SB 604, filed by Sen. Jeff Brandes, Establishes Dental Therapy in Florida and Enables Licensed, Trained Professionals to Provide Care through Mobile Units
Tallahassee, FL – Floridians for Dental Access, a coalition of supporters for dental therapy, praised legislation filed in the Senate this week by Sen. Jeff Brandes to bring dental therapy to Florida.
“Now is the time to bring dental therapy to Florida,” said Tami Miller, executive director of Florida Dental Hygienists' Association and a member of Floridians for Dental Access. “One in four Floridians don’t have access to a dentist, and this measure will increase access to dental care and bring down overall costs for Florida families.”
SB 604, Dental Therapy, establishes licensure for dental therapy in Florida. Dental therapists are formally educated to perform simple procedures, such as providing preventive care, filling a cavity and educating patients on proper techniques to maintain good oral health. Similar to the relationship between a physician’s assistant and doctor, dental therapists provide care under the supervision of a dentist.
Dental therapists can care for patients in community settings, such as schools, early head start programs, senior centers and rural community clinics, as well as private practice locations that meet certain requirements. Dental therapists have provided care safely in other states across the nation for more than 15 years.
SB 604 also authorizes Medicaid to reimburse for dental services provided in a mobile dental unit. With a severe shortage of dentists to meet the needs of Florida families, this measure will enable providers to bring services where they’re needed most.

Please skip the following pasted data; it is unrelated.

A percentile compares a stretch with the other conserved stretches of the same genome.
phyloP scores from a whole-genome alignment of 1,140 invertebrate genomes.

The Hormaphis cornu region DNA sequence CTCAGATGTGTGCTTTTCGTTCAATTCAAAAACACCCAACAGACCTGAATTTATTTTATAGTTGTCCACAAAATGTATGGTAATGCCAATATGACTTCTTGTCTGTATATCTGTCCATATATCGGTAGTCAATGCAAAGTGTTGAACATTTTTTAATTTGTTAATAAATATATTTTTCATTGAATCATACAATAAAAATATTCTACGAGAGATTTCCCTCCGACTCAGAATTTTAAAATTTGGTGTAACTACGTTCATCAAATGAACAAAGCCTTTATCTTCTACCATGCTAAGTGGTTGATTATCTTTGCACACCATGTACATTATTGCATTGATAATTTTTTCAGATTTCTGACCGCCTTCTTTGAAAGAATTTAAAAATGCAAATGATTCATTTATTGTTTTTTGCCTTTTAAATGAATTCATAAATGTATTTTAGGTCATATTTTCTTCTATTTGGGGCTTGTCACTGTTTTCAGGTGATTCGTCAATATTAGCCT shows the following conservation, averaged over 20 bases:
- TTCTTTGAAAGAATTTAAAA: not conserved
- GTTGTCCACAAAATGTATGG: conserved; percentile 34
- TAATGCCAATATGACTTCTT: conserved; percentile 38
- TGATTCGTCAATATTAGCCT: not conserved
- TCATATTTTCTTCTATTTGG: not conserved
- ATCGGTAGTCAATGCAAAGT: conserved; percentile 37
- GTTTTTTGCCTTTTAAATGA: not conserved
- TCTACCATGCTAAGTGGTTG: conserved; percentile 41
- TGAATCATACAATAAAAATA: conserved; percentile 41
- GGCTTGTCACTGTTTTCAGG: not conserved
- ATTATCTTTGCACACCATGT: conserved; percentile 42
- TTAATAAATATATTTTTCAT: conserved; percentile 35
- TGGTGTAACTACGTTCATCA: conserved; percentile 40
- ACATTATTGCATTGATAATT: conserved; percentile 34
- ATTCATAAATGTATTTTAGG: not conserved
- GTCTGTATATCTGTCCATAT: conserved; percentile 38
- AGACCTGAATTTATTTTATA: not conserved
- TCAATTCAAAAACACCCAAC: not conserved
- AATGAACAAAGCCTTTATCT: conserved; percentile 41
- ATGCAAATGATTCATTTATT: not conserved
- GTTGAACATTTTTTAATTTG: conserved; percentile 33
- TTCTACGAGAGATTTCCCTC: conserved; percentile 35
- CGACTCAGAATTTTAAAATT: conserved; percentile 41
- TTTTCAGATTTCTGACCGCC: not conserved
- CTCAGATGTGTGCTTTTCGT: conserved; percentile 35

“When individuals don’t have access to dental care, consequences are far-reaching,” said Miller. “Minor problems can grow to complications that require more complex and costly procedures. Furthermore, poor dental health can negatively impact education, job performance and overall health.”
Poor dental health is at the root of more serious and more costly health conditions. Patients with serious dental conditions are 25% more likely to suffer from heart disease and challenges with diabetes.
Children and seniors often suffer the greatest complications as a result of Florida’s severe shortage of dentists. One in five children across Florida suffers from treatable dental problems. More than 23% of third graders in Florida have untreated tooth decay, making Florida 6th in the nation for the highest percent of third-grade children with unfilled cavities. More than one-third of senior citizens (65+) have lost six teeth due to tooth decay or gum disease. Fourteen percent of senior citizens have had all their teeth extracted.
To read SB 604, visit https://www.flsenate.gov/Session/Bill/2021/604. There is no immediate fiscal impact tied to the legislation.